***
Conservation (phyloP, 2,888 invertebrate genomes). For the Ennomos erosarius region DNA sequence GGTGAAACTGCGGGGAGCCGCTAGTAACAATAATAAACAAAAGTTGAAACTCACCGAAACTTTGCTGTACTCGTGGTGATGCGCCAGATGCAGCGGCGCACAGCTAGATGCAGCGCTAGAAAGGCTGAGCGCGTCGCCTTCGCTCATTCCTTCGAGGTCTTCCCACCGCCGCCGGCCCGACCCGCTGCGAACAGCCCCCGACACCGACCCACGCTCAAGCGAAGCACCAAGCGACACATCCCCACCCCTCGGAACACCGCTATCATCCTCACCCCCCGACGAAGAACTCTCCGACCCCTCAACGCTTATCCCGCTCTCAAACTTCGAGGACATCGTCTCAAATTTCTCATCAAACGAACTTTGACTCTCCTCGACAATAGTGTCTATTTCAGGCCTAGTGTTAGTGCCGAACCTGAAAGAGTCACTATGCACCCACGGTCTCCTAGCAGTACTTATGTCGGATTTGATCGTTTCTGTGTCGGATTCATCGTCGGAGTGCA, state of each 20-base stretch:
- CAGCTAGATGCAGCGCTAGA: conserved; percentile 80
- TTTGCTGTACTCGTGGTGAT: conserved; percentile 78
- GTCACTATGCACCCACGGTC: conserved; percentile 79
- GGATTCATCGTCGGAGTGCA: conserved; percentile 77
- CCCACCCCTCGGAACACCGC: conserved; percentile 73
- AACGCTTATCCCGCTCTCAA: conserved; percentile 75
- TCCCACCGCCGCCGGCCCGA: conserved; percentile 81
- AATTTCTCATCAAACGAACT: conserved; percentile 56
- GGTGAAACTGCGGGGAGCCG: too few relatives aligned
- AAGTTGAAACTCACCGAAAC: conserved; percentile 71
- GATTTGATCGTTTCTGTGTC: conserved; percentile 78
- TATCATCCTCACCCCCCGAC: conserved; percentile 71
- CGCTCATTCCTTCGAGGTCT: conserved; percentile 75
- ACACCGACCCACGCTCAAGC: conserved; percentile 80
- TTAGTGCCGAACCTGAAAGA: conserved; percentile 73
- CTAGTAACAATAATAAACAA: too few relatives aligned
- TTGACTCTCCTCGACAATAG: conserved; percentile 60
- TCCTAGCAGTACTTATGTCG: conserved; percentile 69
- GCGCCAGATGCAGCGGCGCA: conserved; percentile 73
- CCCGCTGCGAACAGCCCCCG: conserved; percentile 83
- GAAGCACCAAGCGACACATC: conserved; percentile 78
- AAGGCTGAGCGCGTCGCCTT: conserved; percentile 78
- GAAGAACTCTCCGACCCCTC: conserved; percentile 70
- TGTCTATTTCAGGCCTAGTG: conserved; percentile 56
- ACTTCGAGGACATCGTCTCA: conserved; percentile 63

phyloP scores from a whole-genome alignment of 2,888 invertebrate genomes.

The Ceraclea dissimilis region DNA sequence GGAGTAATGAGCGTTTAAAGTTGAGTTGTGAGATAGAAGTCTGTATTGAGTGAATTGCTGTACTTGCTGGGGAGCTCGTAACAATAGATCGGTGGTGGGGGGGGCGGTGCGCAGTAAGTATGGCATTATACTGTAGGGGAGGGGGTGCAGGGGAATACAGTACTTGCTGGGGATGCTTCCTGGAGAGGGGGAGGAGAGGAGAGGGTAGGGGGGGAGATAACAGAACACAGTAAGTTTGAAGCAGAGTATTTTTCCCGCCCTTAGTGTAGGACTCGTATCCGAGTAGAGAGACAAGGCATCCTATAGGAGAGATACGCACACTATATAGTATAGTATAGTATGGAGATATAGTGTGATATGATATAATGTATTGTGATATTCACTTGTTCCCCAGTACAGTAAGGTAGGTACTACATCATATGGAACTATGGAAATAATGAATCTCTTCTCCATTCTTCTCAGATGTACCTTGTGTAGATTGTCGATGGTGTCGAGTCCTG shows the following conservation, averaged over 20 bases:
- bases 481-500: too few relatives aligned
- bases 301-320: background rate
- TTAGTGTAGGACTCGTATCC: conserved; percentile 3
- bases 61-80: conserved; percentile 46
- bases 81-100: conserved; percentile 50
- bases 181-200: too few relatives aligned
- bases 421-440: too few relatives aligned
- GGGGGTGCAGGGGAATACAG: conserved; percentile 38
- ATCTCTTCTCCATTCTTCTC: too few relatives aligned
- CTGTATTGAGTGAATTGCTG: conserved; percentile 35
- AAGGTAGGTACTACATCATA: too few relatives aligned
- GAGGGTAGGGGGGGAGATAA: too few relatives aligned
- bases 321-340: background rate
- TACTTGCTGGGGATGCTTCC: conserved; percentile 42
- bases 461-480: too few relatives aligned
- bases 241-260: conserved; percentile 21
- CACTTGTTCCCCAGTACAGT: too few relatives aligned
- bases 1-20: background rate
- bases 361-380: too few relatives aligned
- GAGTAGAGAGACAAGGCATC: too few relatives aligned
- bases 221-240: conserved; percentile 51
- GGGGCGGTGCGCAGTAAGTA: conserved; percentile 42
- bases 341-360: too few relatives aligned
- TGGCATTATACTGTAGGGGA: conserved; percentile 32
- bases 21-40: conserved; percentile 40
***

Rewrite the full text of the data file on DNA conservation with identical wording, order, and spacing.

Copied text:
Conservation (phyloP, 2,888 invertebrate genomes). For the Ennomos erosarius region DNA sequence GGTGAAACTGCGGGGAGCCGCTAGTAACAATAATAAACAAAAGTTGAAACTCACCGAAACTTTGCTGTACTCGTGGTGATGCGCCAGATGCAGCGGCGCACAGCTAGATGCAGCGCTAGAAAGGCTGAGCGCGTCGCCTTCGCTCATTCCTTCGAGGTCTTCCCACCGCCGCCGGCCCGACCCGCTGCGAACAGCCCCCGACACCGACCCACGCTCAAGCGAAGCACCAAGCGACACATCCCCACCCCTCGGAACACCGCTATCATCCTCACCCCCCGACGAAGAACTCTCCGACCCCTCAACGCTTATCCCGCTCTCAAACTTCGAGGACATCGTCTCAAATTTCTCATCAAACGAACTTTGACTCTCCTCGACAATAGTGTCTATTTCAGGCCTAGTGTTAGTGCCGAACCTGAAAGAGTCACTATGCACCCACGGTCTCCTAGCAGTACTTATGTCGGATTTGATCGTTTCTGTGTCGGATTCATCGTCGGAGTGCA, state of each 20-base stretch:
- CAGCTAGATGCAGCGCTAGA: conserved; percentile 80
- TTTGCTGTACTCGTGGTGAT: conserved; percentile 78
- GTCACTATGCACCCACGGTC: conserved; percentile 79
- GGATTCATCGTCGGAGTGCA: conserved; percentile 77
- CCCACCCCTCGGAACACCGC: conserved; percentile 73
- AACGCTTATCCCGCTCTCAA: conserved; percentile 75
- TCCCACCGCCGCCGGCCCGA: conserved; percentile 81
- AATTTCTCATCAAACGAACT: conserved; percentile 56
- GGTGAAACTGCGGGGAGCCG: too few relatives aligned
- AAGTTGAAACTCACCGAAAC: conserved; percentile 71
- GATTTGATCGTTTCTGTGTC: conserved; percentile 78
- TATCATCCTCACCCCCCGAC: conserved; percentile 71
- CGCTCATTCCTTCGAGGTCT: conserved; percentile 75
- ACACCGACCCACGCTCAAGC: conserved; percentile 80
- TTAGTGCCGAACCTGAAAGA: conserved; percentile 73
- CTAGTAACAATAATAAACAA: too few relatives aligned
- TTGACTCTCCTCGACAATAG: conserved; percentile 60
- TCCTAGCAGTACTTATGTCG: conserved; percentile 69
- GCGCCAGATGCAGCGGCGCA: conserved; percentile 73
- CCCGCTGCGAACAGCCCCCG: conserved; percentile 83
- GAAGCACCAAGCGACACATC: conserved; percentile 78
- AAGGCTGAGCGCGTCGCCTT: conserved; percentile 78
- GAAGAACTCTCCGACCCCTC: conserved; percentile 70
- TGTCTATTTCAGGCCTAGTG: conserved; percentile 56
- ACTTCGAGGACATCGTCTCA: conserved; percentile 63

phyloP scores from a whole-genome alignment of 2,888 invertebrate genomes.

The Ceraclea dissimilis region DNA sequence GGAGTAATGAGCGTTTAAAGTTGAGTTGTGAGATAGAAGTCTGTATTGAGTGAATTGCTGTACTTGCTGGGGAGCTCGTAACAATAGATCGGTGGTGGGGGGGGCGGTGCGCAGTAAGTATGGCATTATACTGTAGGGGAGGGGGTGCAGGGGAATACAGTACTTGCTGGGGATGCTTCCTGGAGAGGGGGAGGAGAGGAGAGGGTAGGGGGGGAGATAACAGAACACAGTAAGTTTGAAGCAGAGTATTTTTCCCGCCCTTAGTGTAGGACTCGTATCCGAGTAGAGAGACAAGGCATCCTATAGGAGAGATACGCACACTATATAGTATAGTATAGTATGGAGATATAGTGTGATATGATATAATGTATTGTGATATTCACTTGTTCCCCAGTACAGTAAGGTAGGTACTACATCATATGGAACTATGGAAATAATGAATCTCTTCTCCATTCTTCTCAGATGTACCTTGTGTAGATTGTCGATGGTGTCGAGTCCTG shows the following conservation, averaged over 20 bases:
- bases 481-500: too few relatives aligned
- bases 301-320: background rate
- TTAGTGTAGGACTCGTATCC: conserved; percentile 3
- bases 61-80: conserved; percentile 46
- bases 81-100: conserved; percentile 50
- bases 181-200: too few relatives aligned
- bases 421-440: too few relatives aligned
- GGGGGTGCAGGGGAATACAG: conserved; percentile 38
- ATCTCTTCTCCATTCTTCTC: too few relatives aligned
- CTGTATTGAGTGAATTGCTG: conserved; percentile 35
- AAGGTAGGTACTACATCATA: too few relatives aligned
- GAGGGTAGGGGGGGAGATAA: too few relatives aligned
- bases 321-340: background rate
- TACTTGCTGGGGATGCTTCC: conserved; percentile 42
- bases 461-480: too few relatives aligned
- bases 241-260: conserved; percentile 21
- CACTTGTTCCCCAGTACAGT: too few relatives aligned
- bases 1-20: background rate
- bases 361-380: too few relatives aligned
- GAGTAGAGAGACAAGGCATC: too few relatives aligned
- bases 221-240: conserved; percentile 51
- GGGGCGGTGCGCAGTAAGTA: conserved; percentile 42
- bases 341-360: too few relatives aligned
- TGGCATTATACTGTAGGGGA: conserved; percentile 32
- bases 21-40: conserved; percentile 40